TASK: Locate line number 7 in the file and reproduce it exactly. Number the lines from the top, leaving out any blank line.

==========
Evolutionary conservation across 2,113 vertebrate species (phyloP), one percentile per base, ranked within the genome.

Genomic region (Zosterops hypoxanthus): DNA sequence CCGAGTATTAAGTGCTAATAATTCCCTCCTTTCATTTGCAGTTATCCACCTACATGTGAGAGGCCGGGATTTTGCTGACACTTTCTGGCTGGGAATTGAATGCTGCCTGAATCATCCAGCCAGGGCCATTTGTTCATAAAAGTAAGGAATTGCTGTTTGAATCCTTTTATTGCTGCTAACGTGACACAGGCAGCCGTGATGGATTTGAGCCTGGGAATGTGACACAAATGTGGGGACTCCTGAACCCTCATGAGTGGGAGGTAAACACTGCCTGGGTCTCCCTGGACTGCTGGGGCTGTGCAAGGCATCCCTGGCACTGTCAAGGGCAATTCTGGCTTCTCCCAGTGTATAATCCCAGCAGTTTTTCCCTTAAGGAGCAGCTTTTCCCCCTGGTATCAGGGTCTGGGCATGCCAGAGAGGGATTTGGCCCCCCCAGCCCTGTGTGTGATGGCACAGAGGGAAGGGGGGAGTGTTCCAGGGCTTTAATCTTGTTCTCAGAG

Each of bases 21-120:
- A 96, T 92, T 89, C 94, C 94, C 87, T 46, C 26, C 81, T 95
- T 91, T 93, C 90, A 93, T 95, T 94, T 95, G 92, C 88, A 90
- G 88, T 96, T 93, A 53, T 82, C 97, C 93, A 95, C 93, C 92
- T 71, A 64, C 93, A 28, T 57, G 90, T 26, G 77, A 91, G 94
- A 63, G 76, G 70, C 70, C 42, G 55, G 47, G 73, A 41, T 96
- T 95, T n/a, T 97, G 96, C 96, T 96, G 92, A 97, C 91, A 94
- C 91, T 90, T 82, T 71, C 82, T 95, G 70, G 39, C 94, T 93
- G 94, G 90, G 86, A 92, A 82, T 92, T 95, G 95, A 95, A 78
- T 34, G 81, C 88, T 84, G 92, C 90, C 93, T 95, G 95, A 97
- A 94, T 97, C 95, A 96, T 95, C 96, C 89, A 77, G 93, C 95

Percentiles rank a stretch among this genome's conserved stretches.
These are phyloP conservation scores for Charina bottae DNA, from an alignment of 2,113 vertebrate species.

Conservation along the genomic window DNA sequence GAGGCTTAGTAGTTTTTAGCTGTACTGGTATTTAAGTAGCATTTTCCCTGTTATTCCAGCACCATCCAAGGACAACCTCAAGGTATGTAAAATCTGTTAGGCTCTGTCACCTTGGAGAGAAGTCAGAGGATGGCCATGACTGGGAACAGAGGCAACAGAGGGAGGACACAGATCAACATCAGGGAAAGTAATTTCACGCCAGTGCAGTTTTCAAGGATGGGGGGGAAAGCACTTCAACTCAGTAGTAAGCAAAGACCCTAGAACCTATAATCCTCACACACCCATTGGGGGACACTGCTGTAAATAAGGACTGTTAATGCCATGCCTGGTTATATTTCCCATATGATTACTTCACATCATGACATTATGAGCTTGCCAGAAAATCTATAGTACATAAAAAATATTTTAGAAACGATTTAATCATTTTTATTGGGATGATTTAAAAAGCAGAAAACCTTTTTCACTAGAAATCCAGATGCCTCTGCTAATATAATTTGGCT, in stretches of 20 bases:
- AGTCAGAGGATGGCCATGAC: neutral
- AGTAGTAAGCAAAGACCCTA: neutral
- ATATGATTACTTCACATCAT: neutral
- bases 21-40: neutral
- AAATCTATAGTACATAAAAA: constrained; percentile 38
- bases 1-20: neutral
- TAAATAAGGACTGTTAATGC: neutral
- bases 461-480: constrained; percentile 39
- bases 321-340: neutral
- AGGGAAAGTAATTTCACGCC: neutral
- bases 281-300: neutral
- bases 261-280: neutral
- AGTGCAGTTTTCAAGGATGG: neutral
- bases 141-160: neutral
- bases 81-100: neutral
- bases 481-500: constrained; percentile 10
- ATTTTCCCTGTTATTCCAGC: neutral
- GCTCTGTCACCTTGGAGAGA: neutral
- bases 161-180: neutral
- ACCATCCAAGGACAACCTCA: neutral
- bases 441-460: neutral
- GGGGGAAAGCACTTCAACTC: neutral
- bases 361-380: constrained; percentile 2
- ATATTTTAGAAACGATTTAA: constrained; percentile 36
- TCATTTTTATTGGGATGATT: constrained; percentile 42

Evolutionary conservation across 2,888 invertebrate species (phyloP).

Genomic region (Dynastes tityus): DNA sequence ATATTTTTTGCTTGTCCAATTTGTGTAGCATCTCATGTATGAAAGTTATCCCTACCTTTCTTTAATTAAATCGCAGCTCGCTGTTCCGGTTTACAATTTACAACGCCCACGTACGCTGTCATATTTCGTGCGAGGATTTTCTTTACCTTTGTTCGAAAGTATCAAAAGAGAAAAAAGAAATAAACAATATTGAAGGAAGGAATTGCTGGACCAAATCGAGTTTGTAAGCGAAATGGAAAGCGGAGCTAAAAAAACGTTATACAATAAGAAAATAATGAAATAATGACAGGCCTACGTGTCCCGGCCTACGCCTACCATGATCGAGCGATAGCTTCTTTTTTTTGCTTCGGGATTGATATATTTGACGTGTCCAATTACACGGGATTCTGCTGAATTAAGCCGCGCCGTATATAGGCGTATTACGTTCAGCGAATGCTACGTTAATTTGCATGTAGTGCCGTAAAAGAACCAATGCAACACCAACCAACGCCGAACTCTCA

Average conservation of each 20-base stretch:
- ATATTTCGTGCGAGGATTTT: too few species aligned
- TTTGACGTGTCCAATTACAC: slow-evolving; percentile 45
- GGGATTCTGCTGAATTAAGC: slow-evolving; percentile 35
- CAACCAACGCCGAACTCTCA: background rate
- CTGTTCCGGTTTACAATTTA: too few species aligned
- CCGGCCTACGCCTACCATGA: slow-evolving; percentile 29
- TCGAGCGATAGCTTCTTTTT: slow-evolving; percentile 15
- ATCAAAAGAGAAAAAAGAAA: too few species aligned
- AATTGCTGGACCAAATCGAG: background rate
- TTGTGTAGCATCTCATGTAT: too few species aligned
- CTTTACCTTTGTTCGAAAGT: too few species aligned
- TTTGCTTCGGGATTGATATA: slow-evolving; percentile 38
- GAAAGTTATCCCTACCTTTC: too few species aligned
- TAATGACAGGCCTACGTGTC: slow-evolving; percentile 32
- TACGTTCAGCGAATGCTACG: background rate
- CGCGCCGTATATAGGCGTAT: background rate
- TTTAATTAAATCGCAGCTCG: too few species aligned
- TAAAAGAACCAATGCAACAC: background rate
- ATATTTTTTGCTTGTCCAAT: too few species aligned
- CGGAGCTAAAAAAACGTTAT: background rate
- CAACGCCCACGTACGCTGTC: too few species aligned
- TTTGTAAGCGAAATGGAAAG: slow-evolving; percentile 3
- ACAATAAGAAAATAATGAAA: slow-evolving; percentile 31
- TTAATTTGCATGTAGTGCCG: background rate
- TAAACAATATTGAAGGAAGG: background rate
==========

- T 71, A 64, C 93, A 28, T 57, G 90, T 26, G 77, A 91, G 94